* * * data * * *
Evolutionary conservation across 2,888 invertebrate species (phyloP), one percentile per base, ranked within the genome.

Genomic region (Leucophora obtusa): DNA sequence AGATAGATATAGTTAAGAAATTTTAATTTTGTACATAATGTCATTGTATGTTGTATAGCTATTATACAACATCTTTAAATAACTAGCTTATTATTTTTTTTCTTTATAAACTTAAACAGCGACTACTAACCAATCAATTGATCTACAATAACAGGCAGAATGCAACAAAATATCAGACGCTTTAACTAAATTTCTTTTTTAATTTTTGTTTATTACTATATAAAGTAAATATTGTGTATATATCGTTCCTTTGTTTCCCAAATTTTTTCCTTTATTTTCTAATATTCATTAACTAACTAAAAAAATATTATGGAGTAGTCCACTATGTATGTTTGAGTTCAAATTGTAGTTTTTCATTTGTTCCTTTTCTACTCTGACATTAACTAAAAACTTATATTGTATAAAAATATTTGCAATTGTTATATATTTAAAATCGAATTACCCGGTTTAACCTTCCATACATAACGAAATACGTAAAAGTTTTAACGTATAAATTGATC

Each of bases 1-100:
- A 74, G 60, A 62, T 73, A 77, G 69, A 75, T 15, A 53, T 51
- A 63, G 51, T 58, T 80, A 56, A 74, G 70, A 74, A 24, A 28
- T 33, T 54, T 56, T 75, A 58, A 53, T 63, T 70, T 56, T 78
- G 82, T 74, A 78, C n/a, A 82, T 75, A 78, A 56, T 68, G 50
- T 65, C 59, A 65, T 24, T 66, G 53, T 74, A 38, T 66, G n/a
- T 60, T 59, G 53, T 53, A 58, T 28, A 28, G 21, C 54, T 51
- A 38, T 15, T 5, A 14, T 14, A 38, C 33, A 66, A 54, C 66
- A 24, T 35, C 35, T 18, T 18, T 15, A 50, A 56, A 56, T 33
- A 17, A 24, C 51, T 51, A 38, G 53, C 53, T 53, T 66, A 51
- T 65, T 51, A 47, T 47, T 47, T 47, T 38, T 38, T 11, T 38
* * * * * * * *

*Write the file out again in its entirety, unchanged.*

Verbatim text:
Evolutionary conservation across 2,888 invertebrate species (phyloP), one percentile per base, ranked within the genome.

Genomic region (Leucophora obtusa): DNA sequence AGATAGATATAGTTAAGAAATTTTAATTTTGTACATAATGTCATTGTATGTTGTATAGCTATTATACAACATCTTTAAATAACTAGCTTATTATTTTTTTTCTTTATAAACTTAAACAGCGACTACTAACCAATCAATTGATCTACAATAACAGGCAGAATGCAACAAAATATCAGACGCTTTAACTAAATTTCTTTTTTAATTTTTGTTTATTACTATATAAAGTAAATATTGTGTATATATCGTTCCTTTGTTTCCCAAATTTTTTCCTTTATTTTCTAATATTCATTAACTAACTAAAAAAATATTATGGAGTAGTCCACTATGTATGTTTGAGTTCAAATTGTAGTTTTTCATTTGTTCCTTTTCTACTCTGACATTAACTAAAAACTTATATTGTATAAAAATATTTGCAATTGTTATATATTTAAAATCGAATTACCCGGTTTAACCTTCCATACATAACGAAATACGTAAAAGTTTTAACGTATAAATTGATC

Each of bases 1-100:
- A 74, G 60, A 62, T 73, A 77, G 69, A 75, T 15, A 53, T 51
- A 63, G 51, T 58, T 80, A 56, A 74, G 70, A 74, A 24, A 28
- T 33, T 54, T 56, T 75, A 58, A 53, T 63, T 70, T 56, T 78
- G 82, T 74, A 78, C n/a, A 82, T 75, A 78, A 56, T 68, G 50
- T 65, C 59, A 65, T 24, T 66, G 53, T 74, A 38, T 66, G n/a
- T 60, T 59, G 53, T 53, A 58, T 28, A 28, G 21, C 54, T 51
- A 38, T 15, T 5, A 14, T 14, A 38, C 33, A 66, A 54, C 66
- A 24, T 35, C 35, T 18, T 18, T 15, A 50, A 56, A 56, T 33
- A 17, A 24, C 51, T 51, A 38, G 53, C 53, T 53, T 66, A 51
- T 65, T 51, A 47, T 47, T 47, T 47, T 38, T 38, T 11, T 38